During a large-scale ID emergency, the patients most likely to benefit from medical care and from receipt of what is sure to be limited resources must be identified rapidly. This will not be easy when there will be multitudes of people seeking medical evaluation and care. For illnesses caused by most of the biological threat agents, initial assessment based on clinical features alone can be highly inaccurate and unreliable. What is needed for effective patient triage on this scale are rapid and inexpensive diagnostic tests. To date, there are no approved rapid diagnostics for any of the major biological threat agents (ie, the pathogens that cause anthrax, smallpox, plague, tularemia, botulism, and the viral hemorrhagic fevers).

Tests to rapidly characterize unknown agents are essential to an effective ID emergency response as well. With a novel pathogen, such as the 2009 H1N1 influenza or the SARS coronavirus, the faster it is identified, the faster control measures can be implemented to stop disease spread and limit illness and death. These tests will be needed most in reference laboratories, but they may also be needed at the point-of-care (ie, in emergency departments), because transporting pathogens to labs may be difficult in some settings.5

To speed development and licensing of rapid diagnostic tests, therefore, the USG should also prioritize research on, and development and approval of, rapid and portable diagnostic tests and devices for the most serious biological agents and for characterization of novel pathogens.

Establish Capacity for Real-Time Clinical Trials and Information Sharing

Our experience with the 2001 anthrax attacks and with ID epidemics of the past 10 years—SARS, H1N1 influenza, and H5N1 (avian) influenza in humans—made clear the need for immediate sharing of the best available clinical information. This is crucial during a widespread and/or fast-moving ID outbreak caused by an unknown or unfamiliar pathogen. During such events, up-to-date treatment guidelines are not likely to exist. As new cases emerge in disparate locations, treating clinicians must have access to the knowledge of global experts and the ability to learn from the experiences of other clinicians who have treated patients with the same illness. Furthermore, to answer immediately critical questions, structured clinical trials must be conducted, and they may have to be developed rapidly and spontaneously. Currently, it can take weeks or months for clinical trials to be approved, and once a trial is complete, the results may not be available or shared for months or even years pending the review and publication of academic papers.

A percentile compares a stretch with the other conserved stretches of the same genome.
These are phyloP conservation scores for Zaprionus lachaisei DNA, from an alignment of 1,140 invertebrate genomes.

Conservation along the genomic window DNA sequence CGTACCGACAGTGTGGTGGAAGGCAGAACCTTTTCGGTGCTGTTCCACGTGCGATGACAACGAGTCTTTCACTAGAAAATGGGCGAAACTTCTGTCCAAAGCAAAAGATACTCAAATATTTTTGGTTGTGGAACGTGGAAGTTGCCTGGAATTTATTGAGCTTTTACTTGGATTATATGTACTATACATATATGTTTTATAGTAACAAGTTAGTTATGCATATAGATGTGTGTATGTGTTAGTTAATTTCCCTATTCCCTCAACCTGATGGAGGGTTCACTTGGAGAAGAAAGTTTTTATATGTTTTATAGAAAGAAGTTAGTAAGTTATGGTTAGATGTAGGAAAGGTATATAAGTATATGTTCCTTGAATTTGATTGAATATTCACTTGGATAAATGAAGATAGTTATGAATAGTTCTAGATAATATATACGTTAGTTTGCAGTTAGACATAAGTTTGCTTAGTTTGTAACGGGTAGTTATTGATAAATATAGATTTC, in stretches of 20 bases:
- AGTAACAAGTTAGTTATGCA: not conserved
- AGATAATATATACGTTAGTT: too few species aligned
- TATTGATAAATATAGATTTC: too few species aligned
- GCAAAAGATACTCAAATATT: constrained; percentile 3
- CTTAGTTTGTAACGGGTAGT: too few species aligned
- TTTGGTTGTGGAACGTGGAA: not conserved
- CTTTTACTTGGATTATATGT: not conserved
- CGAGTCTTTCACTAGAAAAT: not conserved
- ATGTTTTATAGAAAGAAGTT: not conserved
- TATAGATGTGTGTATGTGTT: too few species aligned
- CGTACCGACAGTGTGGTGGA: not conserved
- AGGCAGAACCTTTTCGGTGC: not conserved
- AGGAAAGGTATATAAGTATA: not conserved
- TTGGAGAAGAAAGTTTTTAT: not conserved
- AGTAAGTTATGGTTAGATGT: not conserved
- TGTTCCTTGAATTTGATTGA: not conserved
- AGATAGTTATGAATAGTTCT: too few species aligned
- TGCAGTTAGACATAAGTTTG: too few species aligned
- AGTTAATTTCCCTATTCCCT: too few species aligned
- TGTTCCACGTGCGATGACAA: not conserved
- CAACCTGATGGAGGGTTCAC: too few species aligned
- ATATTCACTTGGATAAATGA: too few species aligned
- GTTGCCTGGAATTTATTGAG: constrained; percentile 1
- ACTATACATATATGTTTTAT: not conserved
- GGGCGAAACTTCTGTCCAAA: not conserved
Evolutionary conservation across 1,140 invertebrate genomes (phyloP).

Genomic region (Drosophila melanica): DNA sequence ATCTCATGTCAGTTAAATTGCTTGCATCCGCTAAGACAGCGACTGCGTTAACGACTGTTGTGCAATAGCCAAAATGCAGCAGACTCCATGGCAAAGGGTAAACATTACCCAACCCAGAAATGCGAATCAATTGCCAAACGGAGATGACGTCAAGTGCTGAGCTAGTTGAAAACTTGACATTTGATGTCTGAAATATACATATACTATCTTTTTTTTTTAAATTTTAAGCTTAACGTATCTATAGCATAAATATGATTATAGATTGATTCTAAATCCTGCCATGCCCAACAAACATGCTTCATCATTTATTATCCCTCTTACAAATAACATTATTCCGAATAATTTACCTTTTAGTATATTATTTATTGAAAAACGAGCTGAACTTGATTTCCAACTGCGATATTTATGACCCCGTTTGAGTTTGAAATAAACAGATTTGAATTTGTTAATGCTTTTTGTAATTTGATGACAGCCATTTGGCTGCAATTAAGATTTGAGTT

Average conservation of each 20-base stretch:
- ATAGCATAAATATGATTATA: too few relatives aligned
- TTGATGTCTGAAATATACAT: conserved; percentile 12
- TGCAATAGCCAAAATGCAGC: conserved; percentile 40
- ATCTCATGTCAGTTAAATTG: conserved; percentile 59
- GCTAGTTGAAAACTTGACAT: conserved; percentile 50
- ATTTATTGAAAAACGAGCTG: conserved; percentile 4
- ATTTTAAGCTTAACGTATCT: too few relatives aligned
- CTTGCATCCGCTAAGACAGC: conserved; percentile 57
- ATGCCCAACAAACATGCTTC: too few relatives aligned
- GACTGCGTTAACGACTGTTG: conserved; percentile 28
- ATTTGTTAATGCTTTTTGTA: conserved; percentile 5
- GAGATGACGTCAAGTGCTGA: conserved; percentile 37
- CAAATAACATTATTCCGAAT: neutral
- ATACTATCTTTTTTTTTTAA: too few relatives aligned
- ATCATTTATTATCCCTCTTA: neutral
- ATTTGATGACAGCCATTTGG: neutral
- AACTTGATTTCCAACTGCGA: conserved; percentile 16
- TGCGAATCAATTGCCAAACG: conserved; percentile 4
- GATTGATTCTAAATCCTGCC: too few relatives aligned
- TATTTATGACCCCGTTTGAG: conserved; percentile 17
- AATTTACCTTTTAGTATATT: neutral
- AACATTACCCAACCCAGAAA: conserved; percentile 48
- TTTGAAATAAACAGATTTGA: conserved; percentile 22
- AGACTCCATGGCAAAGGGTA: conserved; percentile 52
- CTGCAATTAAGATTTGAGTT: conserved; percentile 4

If we had a national (or international) network or consortium of academic medical centers, clinicians, and experts organized in advance to collect and distribute real-time clinical information rapidly during an ongoing health emergency, we would be much better positioned for response to an ID emergency. The USG should facilitate and support development of such a network.

Challenges to Meet

While the healthcare system is unquestionably better prepared today than it was in fall 2001 when the anthrax attacks occurred, significant challenges remain. Fortunately, we are fairly well positioned to meet them if we make use of and expand national resources that we have already invested heavily in, if we set and support rigorous research and development agendas, and if we work toward developing a system to support real-time testing and exchange of clinical data. All of these goals are attainable with focused effort and USG support.


  1. Toner E, Waldhorn R, Franco C, et al. The Next Challenge in Healthcare Preparedness: Catastrophic Health Events. January 2010. Accessed August 1, 2011.

  2. Toner E, Waldhorn R, Franco C, et al. Hospitals Rising to the Challenge: The First Five Years of the U.S. Hospital Preparedness Program and Priorities Going Forward. March 2009. Accessed August 1, 2011.

  3. Franco C, Toner E, Waldhorn R, Inglesby TV, O’Toole T. The National Disaster Medical System: past, present, and suggestions for the future. Biosecur Bioterror 2007;5(4):319-325.

  4. Zoler M. Is N-95 respirator really best in H1N1? ACEP News December 2009. Accessed August 1, 2011.

  5. Center for Biosecurity. Diagnostics for Gobal Surveillance: Turning Promising Science into Tools Needed for the Field. In press.



Our Mission

To protect people’s health from epidemics and disasters and ensure that communities are resilient to major challenges.